How does one know if he is an iguana? This is a question I was posed recently, and I think the answer is a simple one: do you eat snails?
In my own case, the answer is yes, I have eaten a snail. And by my own logic, which is infallible, I am an iguana. But, I think it would have been easier to ascertain the answer while I crawl on walls.
Many people talk about having the bejeezus knocked out of them. Nobody has yet to describe what a bejeez actually looks like. So, last night I set about to observe the bejeezus after they were knocked out of me.
It happened while I was just on the verge of sleep, when suddenly a loud beep emanated from the phone next to me. That was when I noticed the little furry bejeezus running round in circles. They were as startled as I was, and it showed. In their panic, the bejeezus were bumping into each other, causing them to fall down and subsequently cry. It was quite the sad sight. After a few minutes of this, the bejeezus calmed down and sleepily crawled back inside me so that I could sleep whole again.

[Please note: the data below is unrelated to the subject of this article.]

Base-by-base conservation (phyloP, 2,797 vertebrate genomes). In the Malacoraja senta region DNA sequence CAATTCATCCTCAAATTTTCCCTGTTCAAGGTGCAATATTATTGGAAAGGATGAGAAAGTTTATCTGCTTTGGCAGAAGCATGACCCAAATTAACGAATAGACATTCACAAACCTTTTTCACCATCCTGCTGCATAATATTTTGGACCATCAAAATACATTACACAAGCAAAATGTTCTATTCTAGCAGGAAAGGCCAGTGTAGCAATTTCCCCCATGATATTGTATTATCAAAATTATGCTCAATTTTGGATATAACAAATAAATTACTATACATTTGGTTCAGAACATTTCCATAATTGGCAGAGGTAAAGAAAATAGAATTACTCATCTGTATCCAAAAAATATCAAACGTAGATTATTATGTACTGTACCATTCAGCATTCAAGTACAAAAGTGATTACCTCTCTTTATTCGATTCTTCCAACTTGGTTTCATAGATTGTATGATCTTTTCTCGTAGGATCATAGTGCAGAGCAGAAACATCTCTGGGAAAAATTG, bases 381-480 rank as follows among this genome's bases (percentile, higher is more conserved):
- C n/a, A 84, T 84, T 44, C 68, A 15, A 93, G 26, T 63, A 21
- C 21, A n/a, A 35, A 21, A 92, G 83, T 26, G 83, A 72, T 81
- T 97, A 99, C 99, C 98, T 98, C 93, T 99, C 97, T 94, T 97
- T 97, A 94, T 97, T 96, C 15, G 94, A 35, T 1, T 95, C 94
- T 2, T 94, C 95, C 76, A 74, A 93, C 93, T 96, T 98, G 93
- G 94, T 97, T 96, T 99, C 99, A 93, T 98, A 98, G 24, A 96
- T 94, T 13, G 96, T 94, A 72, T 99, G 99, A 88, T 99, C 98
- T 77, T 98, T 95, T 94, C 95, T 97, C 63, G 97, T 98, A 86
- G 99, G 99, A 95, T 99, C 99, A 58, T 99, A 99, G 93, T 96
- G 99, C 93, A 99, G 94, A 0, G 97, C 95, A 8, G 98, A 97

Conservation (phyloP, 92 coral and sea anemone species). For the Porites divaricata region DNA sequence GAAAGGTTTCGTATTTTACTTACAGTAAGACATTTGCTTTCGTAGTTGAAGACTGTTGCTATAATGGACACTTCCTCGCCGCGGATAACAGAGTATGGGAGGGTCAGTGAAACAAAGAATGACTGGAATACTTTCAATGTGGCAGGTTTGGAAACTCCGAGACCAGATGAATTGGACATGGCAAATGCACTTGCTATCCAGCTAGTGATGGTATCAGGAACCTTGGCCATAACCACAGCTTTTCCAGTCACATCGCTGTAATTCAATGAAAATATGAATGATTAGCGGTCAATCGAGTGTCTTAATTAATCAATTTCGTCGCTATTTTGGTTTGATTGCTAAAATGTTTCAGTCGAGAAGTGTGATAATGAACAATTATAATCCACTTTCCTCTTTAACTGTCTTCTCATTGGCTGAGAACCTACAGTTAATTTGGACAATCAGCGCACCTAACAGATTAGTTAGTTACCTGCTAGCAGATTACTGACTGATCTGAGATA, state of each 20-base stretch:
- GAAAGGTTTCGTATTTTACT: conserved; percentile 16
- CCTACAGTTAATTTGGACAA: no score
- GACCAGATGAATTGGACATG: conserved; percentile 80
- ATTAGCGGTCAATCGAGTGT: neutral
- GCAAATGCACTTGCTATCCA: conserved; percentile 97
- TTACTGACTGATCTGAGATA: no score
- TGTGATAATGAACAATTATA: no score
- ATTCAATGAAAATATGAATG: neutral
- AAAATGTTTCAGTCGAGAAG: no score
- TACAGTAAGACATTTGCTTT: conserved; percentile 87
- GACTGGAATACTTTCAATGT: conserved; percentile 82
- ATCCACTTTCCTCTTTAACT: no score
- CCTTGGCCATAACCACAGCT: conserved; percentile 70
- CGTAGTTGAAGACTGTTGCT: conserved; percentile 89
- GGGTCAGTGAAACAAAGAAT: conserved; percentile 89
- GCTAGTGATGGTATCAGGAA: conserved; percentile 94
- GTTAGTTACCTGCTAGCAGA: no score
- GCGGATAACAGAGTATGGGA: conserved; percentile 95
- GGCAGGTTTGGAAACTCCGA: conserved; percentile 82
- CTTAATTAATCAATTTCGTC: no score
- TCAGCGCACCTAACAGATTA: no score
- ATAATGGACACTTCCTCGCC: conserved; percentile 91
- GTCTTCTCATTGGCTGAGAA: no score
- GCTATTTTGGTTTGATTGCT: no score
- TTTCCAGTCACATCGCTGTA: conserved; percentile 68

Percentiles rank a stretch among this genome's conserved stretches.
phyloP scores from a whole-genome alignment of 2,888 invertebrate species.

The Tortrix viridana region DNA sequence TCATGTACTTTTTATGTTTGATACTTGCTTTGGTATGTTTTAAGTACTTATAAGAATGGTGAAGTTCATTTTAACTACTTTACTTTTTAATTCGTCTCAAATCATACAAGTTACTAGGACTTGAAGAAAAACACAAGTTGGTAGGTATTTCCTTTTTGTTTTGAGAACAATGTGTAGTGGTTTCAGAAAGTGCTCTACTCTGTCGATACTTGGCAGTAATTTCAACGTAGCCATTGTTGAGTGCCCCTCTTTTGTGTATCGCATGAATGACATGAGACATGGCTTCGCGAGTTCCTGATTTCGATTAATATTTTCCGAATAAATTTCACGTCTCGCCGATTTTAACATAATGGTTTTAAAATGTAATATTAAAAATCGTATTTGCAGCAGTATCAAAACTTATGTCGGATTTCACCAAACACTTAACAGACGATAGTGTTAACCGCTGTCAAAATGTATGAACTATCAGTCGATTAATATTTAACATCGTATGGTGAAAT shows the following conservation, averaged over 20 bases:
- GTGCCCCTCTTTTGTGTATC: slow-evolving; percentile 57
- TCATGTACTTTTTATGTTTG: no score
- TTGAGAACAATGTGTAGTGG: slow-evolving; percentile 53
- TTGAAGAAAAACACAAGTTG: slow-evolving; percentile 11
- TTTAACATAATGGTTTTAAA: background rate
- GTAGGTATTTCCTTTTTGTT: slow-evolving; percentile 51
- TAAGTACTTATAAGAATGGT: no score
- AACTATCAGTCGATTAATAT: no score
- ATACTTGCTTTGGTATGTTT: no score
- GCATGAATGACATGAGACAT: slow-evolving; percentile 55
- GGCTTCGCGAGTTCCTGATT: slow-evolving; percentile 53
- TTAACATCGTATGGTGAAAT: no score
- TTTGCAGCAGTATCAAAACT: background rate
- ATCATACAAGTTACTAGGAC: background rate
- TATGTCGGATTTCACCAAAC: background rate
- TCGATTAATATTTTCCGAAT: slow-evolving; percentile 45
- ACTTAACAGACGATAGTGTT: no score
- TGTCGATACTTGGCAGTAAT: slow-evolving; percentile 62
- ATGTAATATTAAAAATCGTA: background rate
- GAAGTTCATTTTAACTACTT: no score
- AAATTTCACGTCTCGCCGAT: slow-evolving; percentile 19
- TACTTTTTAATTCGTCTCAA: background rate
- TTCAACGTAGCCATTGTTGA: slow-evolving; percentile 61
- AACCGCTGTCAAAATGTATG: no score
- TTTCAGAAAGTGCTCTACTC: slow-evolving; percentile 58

I expect the purpose of the bejeezus is to defend me against the very thing that startled me, but they seem to have become slow and lazy from lack of use in our very safe modern world. After that episode, I think I'm going to be a bit more kind towards my bejeezus, and scare them more often.2018-01-08
Pygmy Tortoise Rabbits (Part 1)
One of the more numerous creatures of Wourckleshire is the Pygmy Tortoise Rabbit. It is often found scuttling around shallow streams and rivers, in search of it's faviourite food, the Three Tailed Standelion. Being one of the smallest residents of the valleys of Wourckleshire, the Pygmy Tortoise Rabbit is barely twice the height of a common garden snail, and must constantly be on the lookout for predators.
The life cycle of the Pygmy Tortoise Rabbit begins when a breeding pair finds the fallen fruit of a Smapple Tree. The female will tunnel a small hole into the fruit, and lay up to 12 eggs, the male will then fertilize them, and watch over the clutch for the 3 week incubation period.
Sometimes a potato is just a potato, but other times it is a brick. During most of the potato's life, this distinction between being a potato and a brick is delightful, and can often mean the difference between being eaten, and being made into a house.